Fig. 3. Cold-chain logistics spending is forecast to grow to $13 billion by 2019
Products requiring cold-chain handling are mainly bioengineered drugs, or biologics, derived from living cells, delivered in liquid form by injection or infusion, and packaged in vials or syringes or “pens.” Most of the drugs are brand-name proprietary products, with only a few considered “biosimilars” or generics, while many biologics, such as blood products and vaccines, have several or many suppliers of very similar products, whether branded or not.
Some refrigerated products, such as various insulin products, are labeled to allow them to be held at room temperature for some time. USP also defines “controlled room temperature” as a range around 20—25°C with allowed excursions between 15–30 °C, and most tablets and capsules are labeled for such non-cold-chain storage and handling. In the US, temperature limits for blood, plasma and some vaccines and other specific biological products are written into federal law and, while they overlap with ranges described by USP for drugs, they do not conform; for instance liquid red blood cells and liquid plasma may be stored at 1–10 °C (34–50 °F).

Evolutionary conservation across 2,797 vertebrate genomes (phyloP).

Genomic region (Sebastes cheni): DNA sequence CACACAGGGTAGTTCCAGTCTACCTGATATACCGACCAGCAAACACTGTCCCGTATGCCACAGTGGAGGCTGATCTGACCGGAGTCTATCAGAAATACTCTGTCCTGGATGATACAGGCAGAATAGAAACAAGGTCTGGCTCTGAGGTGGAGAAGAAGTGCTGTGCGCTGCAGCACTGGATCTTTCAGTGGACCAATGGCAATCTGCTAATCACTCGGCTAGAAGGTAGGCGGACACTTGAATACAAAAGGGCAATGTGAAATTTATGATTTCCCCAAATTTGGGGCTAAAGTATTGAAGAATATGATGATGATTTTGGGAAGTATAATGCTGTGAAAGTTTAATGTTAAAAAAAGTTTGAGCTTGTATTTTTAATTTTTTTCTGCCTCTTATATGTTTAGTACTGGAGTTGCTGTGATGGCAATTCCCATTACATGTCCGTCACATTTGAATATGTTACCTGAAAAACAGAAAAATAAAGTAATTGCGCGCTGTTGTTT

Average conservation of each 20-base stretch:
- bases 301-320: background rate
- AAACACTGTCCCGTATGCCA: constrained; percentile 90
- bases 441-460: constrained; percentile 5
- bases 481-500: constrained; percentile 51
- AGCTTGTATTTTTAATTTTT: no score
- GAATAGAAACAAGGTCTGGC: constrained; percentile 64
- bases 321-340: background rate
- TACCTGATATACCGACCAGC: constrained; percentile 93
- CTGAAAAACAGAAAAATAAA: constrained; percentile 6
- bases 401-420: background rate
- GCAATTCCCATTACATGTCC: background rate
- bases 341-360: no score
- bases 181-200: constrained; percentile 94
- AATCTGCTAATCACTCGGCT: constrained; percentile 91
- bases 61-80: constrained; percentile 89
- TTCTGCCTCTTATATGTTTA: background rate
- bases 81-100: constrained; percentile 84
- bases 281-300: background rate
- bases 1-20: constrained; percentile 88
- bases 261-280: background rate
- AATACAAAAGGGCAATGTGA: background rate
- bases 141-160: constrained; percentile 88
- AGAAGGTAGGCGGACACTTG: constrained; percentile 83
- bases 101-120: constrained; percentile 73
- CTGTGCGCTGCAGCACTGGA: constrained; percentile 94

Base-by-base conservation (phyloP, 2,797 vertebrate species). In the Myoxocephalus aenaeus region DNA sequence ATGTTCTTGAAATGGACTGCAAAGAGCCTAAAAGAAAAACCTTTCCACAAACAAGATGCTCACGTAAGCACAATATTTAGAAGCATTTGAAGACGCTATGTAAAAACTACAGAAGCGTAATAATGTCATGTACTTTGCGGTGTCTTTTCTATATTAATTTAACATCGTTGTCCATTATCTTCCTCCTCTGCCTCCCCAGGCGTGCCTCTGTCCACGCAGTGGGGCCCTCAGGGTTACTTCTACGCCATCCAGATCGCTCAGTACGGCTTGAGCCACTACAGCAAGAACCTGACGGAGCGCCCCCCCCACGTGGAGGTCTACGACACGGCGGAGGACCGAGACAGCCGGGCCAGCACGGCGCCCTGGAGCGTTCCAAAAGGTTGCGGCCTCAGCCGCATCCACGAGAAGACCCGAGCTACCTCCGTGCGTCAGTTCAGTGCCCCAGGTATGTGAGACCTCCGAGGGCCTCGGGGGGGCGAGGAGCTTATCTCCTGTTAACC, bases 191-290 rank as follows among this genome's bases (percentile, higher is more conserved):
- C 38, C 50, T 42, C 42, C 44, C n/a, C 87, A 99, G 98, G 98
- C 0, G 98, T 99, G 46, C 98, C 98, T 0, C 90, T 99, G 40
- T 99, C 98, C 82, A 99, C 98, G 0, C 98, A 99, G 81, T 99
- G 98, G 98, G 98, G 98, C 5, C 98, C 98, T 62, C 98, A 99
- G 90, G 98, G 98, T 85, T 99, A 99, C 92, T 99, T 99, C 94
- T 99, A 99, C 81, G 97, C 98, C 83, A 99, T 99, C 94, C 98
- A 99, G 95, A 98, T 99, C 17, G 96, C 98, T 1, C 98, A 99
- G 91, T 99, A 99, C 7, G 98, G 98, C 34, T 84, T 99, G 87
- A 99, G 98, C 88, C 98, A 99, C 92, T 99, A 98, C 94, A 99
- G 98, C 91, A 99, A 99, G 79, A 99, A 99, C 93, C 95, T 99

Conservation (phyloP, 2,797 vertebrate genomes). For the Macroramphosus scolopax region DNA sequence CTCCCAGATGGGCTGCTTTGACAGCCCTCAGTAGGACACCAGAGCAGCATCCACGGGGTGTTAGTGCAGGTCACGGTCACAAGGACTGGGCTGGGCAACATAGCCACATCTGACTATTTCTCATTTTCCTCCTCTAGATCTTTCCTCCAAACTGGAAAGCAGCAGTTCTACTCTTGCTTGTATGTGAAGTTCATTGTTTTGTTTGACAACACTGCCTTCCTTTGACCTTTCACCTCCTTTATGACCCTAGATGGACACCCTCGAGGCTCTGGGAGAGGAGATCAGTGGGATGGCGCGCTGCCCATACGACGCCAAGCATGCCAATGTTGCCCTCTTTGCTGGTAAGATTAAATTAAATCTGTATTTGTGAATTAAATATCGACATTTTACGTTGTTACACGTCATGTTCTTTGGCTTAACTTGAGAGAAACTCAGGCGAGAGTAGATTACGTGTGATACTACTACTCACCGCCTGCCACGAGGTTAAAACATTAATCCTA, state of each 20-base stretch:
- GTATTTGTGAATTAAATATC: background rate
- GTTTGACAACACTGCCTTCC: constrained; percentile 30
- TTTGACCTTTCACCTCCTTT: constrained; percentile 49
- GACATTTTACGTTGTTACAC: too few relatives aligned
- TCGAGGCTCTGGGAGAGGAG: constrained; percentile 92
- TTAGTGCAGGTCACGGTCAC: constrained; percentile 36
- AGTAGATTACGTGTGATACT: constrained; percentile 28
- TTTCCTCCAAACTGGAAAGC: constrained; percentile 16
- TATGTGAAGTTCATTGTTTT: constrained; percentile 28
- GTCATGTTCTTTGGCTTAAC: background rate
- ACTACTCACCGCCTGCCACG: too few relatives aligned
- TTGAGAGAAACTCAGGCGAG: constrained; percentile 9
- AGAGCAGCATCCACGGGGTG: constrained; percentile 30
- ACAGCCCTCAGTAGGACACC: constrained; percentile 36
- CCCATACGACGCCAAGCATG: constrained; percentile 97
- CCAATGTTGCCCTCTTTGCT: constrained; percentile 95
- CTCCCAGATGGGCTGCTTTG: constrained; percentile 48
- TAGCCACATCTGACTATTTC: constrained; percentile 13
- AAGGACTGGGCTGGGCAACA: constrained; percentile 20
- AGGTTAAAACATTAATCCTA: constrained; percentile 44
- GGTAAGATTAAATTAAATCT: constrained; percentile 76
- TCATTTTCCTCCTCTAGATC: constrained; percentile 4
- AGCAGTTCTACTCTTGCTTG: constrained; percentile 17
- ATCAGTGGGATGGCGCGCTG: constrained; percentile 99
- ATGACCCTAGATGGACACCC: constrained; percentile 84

The total value of bioengineered drug products is more than $150 billion worldwide, three times what it was 10 years ago, and vaccines and blood products have expanded as well. Most of these products are made in relatively small volumes and often for small populations with chronic conditions, and sold at high prices, which can add up to $10,000 or $100,000 or more per patient per year, with some exceptions, such as insulin products and childhood immunization vaccines, which are used by hundreds of millions of patients per year.
Biotechnology products requiring cold-chain handling make up an increasing fraction of total sales. Of the top 50 global drug products in 2013, 24 required cold-chain handling, accounting for $104 billion in sales. In 2010, the top 50 drugs included 18 cold-chain drugs, with sales of $73 billion.
The most widely prescribed of these brand-name cold-chain products are the various forms of insulin, such as Lantus Solostar, which had about 10 million prescriptions in the US last year, according to IMS Health. This is in the same order of magnitude as top non-cold-chain branded products, but much less than the 100+ million annual prescription volume (US) of the top generic (hydrocodone/acetaminophen).